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Better Than Down – Warm Jackets That Come Cruelty-Free

Down is warm and light, so makes a perfect insulator for autumn and winter jackets. The big downside, though, is that it comes from ducks and geese. 

Fortunately, there are now puffa and padded jackets without feathers that have all the benefits as well as being better than down in wet weather.

Latest update: September 2020 

Why not feathers and down?

The cheaper your jacket, the more likely it is that cruelty was involved in its making.

Even companies that claim their down is responsibly sourced can’t ever be certain feathers haven’t been painfully plucked. In the worst cases, feathers are ripped out, leaving birds bleeding and in agony.

Some of the very best companies say they use only down that has been naturally shed. It’s gathered and the birds are left with a synthetic replacement to line their nests. You can imagine how expensive that makes a jacket.

Very few of us absolutely need the light weight of real down, and there are now plenty of alternatives that offer similar insulation, pack down small and have the advantage of being easier to clean and dry. Down is a bit rubbish when wet and can even lose its qualities in damp or sweaty conditions.


Synthetic ‘down’ – easier to care for too

The most widely used materials are Thinsulate, FullRange, PolarTec Alpha and PrimaLoft. Of these, PrimaLoft is a great, water-resistant insulator developed for the US army. It comes in three levels of performance – black, silver and gold. You’ll find it in jackets made by companies such as Montane, Vaude, Patagonia, Helly Hansen, The North Face and many more.

Our top choices for down jacket alternatives

Most manufacturers make the same jacket in a men’s and a women’s fit. We didn’t try anything costing more than £120, and tried to get a good cross-section of price and brand. We didn’t find a completely waterproof version but most models are water-resistant and they dry much faster than down. Here’s what we found.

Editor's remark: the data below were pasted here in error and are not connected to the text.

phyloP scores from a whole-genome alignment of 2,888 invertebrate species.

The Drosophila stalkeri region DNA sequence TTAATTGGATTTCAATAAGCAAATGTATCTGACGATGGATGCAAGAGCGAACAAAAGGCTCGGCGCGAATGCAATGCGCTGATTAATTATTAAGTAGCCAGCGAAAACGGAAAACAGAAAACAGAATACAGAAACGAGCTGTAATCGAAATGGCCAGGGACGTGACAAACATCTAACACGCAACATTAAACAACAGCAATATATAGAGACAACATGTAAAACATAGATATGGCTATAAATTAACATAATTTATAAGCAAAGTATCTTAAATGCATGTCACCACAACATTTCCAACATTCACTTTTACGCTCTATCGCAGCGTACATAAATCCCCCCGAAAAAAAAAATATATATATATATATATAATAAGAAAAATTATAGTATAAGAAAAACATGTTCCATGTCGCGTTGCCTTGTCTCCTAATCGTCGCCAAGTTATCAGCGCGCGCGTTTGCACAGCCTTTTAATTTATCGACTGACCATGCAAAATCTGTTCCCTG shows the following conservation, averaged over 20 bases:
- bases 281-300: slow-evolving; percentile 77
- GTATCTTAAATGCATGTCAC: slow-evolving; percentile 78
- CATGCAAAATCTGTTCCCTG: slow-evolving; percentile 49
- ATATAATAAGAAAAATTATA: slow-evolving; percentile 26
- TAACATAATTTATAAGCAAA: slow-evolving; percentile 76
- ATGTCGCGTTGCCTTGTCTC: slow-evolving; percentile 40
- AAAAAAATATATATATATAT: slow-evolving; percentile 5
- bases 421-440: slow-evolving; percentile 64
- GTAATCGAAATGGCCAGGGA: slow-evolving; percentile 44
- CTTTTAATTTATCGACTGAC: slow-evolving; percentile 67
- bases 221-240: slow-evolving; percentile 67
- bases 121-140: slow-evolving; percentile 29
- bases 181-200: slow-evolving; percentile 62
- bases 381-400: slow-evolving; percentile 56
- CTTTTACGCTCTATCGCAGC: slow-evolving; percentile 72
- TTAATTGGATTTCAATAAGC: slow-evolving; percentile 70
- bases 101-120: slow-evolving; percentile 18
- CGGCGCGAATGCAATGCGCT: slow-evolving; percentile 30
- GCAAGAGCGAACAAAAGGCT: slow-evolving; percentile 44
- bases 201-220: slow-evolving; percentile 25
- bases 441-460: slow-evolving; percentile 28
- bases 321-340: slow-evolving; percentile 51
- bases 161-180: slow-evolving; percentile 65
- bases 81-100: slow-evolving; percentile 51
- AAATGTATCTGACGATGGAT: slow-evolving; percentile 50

Also have a look at our article on down-free sleeping bag choices.

Decathlon padded jackets

Great value and a decent choice of weights to give you a balance of warmth against bulkiness. Affordable too. Prices start at £20 and nothing over £30!


There are Trek 100 padded jackets for men and women, hooded and not and a choice of temperature ratings. Filling is 70% recycled.

Craghoppers insulated jackets

For one of the more affordable ranges, Craghoppers is a goodie. There’s a wide range of different styles, including gilets, jackets with hoods and more coat-like options, for both men and women.

They’re not the bee’s knees on the style front, but great for affordable, packable warmth.

Compresslite (Comlite) jackets – for men and women

They’re windproof and water resistant and pretty lightweight for non-down. 

Prices are excellent – from £40 and often reduced. Craghoppers seems to bring out a new version each year. We’re now on III, but you’ll find older (and virtually identical) choices more cheaply.

Expolite insulated jackets – for men and women

Great colours for men, less so for women, but a sleek jackets with a hood and good insulation. From around £65. Have a look on OutdoorGear too for a few bargains on these.

Our choice for prices

Regatta padded jackets

An amazingly wide range of insulated jackets in lots of choices of weight and colour. Surprisingly, given how stylish some of these are, the prices are some of the lowest we’ve found.

Down Touch – men and women

Two styles and an array of colours in this range of lightweight non-down padded jackets. Fantastic value at under £40.

Metallia jackets – women only

Not a technical jacket. More for short walks and festivals, but the Metallia is rather cool. Again, lots of colours and under £40 (at the time of writing).

Azuma jackets – men and women

You’ll either love or hate these padded jackets. The colour gradient is certainly like no other. In fact, they’re also very affordable and very warm (especially the heavyweight models from the range).

Choose from hoods or not and from eight amazing colours! From £25.

Freezeway – for men and women

Insulating, moisture-shedding and highly compressible, the Freezeway Baffle Jacket uses down-touch Warmloft fill packaged in a soft-touch shell. From £25.

Colombia insulated jackets